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Participatory approach to rural growth key to address challenges

AJAI KUMAR | Updated on January 23, 2018 Published on April 27, 2015

Mega initiative: The Smart Village programme brought a new angle to governance through participation by encouraging individuals, institutions or private organisations to partner villages and handhold the development process by facilitating communities

Will the Prime Minister’s Saansad Adarsh Gram Yojana (SAGY) achieve this?

The trajectory of India’s rural development has been commended for successful interventions, yet the country is still a long way from eradicating poverty and bridging the development gap between rural and urban centres. As we study the history of developmental strategies in the country, we realise that the approach to rural development has undergone a paradigm shift over the last few decades, from that of a ‘top-down’ to a ‘bottom-top’ approach.

Until the 1990s though India’s strategy to development was that of centralisation, where the centrally administered support programs and planned interventions like community development and integrated rural development did not result in substantial rural poverty alleviation. These shortcomings led to the realisation that the top-down approach or the ‘trickle down’ effects of economic growth takes way too long to reach the poor, and the need for decentralisation.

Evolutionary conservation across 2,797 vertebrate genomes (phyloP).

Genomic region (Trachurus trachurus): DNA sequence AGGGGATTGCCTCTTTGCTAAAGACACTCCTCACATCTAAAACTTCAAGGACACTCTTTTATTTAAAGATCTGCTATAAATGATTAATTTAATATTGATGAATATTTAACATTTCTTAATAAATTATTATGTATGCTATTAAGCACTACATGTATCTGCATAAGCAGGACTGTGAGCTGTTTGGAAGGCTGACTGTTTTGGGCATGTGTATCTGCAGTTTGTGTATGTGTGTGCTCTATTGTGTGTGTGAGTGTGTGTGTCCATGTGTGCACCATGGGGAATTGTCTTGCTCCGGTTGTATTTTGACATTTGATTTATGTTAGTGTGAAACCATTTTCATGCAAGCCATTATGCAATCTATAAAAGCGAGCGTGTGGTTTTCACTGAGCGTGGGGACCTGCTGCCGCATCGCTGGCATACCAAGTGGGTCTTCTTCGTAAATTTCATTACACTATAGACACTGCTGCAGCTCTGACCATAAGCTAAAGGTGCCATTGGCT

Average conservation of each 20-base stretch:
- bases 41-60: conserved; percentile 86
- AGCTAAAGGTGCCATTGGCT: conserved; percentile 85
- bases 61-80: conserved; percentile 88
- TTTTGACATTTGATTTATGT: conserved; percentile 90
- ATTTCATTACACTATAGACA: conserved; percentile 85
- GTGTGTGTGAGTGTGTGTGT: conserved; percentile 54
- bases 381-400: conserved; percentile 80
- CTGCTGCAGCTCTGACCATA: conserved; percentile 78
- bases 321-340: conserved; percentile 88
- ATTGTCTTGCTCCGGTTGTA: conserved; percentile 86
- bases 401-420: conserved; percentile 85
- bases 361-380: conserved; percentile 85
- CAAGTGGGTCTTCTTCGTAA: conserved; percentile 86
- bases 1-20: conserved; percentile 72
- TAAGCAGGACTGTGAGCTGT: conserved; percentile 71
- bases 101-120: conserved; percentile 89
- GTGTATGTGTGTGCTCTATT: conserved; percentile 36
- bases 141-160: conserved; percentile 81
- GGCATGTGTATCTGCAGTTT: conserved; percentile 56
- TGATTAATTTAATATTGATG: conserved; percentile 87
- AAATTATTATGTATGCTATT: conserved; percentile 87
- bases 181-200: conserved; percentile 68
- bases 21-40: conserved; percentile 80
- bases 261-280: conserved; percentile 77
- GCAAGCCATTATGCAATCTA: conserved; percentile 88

What it means

Decentralisation typically involves transfer of power and authority from the central/State government to the local level, and to non-government and private organisations, thus enabling the rural poor to – a) share in decision-making that affects their daily lives; b) evaluate the outcome of their own decisions; c) minimise chances of misunderstanding; d) understand the difficulties and complexities of administration, planning and management; e) accept responsibility for failure; and f) develop a sense of belonging and commitment to civil society.